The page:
Action on climate change can provide a shot in the arm for the global economy, economist says
Ramping up investment in policies and technologies to tackle climate change could play a significant role in the global economy’s recovery from the coronavirus pandemic.
In a recent note, Charles Dumas, chief economist at U.K.-based investment research firm TS Lombard, said that action on climate change is often criticized as moving too slowly. However, with governments increasing spending to aid their post-Covid economies, they may start catching up.
A key tenet of this is the ever-decreasing cost of electricity per megawatt hour, according to figures from TS Lombard, with costs of solar, offshore and onshore wind dropping over the last 10 years, while gas and coal have remained largely the same.
“Effectively by 2030 the cost of renewable electricity is going to be half that of coal and gas sourced electricity,” Dumas told CNBC.
These trends will bring many of the various pledges to reach net zero more closely in sight.
The fatal floods in Germany in recent weeks have put the impacts of climate change firmly in the spotlight again but they are only the latest in a series of devastating extreme weather events of late, including the sprawling wildfires in Oregon.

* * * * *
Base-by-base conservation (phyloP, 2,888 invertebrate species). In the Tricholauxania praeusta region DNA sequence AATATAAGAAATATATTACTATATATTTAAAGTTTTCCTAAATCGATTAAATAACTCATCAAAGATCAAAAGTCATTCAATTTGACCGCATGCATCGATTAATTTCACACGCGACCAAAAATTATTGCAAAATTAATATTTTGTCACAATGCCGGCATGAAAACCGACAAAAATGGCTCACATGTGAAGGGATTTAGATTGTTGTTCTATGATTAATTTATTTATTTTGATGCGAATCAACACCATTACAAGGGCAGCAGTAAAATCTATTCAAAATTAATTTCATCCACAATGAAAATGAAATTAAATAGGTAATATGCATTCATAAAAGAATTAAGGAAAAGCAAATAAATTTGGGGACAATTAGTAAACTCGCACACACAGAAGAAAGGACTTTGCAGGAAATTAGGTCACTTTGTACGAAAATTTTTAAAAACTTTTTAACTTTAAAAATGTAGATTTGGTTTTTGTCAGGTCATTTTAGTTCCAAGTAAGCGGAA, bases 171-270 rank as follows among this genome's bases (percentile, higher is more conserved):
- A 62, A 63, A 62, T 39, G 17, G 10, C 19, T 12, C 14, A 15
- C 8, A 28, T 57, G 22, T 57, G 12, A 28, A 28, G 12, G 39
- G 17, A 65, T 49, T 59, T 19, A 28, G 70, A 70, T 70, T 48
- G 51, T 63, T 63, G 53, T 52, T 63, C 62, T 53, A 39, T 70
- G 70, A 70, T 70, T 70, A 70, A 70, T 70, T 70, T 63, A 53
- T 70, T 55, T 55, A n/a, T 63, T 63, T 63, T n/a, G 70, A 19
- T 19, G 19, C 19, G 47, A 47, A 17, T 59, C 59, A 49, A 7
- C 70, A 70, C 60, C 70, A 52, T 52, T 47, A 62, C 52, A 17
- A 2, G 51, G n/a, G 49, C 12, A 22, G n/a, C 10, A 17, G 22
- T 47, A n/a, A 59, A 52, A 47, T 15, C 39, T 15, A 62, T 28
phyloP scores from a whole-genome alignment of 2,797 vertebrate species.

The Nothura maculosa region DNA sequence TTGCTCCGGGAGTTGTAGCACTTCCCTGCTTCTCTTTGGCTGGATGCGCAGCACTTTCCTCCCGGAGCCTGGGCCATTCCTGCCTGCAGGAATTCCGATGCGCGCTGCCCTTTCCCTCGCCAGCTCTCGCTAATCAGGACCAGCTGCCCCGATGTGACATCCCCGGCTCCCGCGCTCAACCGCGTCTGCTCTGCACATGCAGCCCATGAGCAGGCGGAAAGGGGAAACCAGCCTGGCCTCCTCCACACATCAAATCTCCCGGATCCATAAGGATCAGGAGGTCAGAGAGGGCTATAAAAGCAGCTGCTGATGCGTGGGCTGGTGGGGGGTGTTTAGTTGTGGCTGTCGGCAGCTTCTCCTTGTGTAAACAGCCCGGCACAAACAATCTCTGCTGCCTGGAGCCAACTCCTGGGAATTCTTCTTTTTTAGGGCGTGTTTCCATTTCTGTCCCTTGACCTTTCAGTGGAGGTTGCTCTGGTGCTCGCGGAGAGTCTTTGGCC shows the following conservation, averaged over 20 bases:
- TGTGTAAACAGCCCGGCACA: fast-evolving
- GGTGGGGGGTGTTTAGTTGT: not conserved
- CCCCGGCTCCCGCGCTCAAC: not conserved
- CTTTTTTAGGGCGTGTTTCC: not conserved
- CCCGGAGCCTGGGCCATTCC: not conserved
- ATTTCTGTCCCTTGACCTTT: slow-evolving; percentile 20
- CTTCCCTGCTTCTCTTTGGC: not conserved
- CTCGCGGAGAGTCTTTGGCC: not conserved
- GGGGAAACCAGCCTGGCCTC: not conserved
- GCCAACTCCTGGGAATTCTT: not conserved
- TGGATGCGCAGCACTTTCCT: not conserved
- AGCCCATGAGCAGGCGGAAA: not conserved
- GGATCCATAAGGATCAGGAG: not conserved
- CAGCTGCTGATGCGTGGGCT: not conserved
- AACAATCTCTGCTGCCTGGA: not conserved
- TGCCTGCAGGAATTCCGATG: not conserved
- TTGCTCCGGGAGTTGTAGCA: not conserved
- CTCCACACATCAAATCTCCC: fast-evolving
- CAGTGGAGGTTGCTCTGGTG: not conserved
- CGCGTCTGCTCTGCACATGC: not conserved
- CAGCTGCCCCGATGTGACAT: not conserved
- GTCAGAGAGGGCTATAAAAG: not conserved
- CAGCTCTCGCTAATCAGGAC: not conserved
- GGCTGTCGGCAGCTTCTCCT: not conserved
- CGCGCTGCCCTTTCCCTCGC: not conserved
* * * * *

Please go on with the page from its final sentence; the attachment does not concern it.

Amid this backdrop, the United Nations Climate Change Conference, better known as COP26, will meet in Glasgow in November. It will mark one of the most significant multilateral meetings on climate since the Paris agreement.
Dumas said that as COP26 approaches, governments need to understand their key priorities, and among them should be infrastructure investments as numerous technological and engineering challenges continue to obstruct renewable energy.#globalwarming #climatechange #carboncompensation #bluesky #climateemergency #climatecrisis #blueskye #blueskyefoundation #compensate #greentechexchange #zerocarbon #climatenews #blueskyelife #elonmusk #billgates #greentech #nasa
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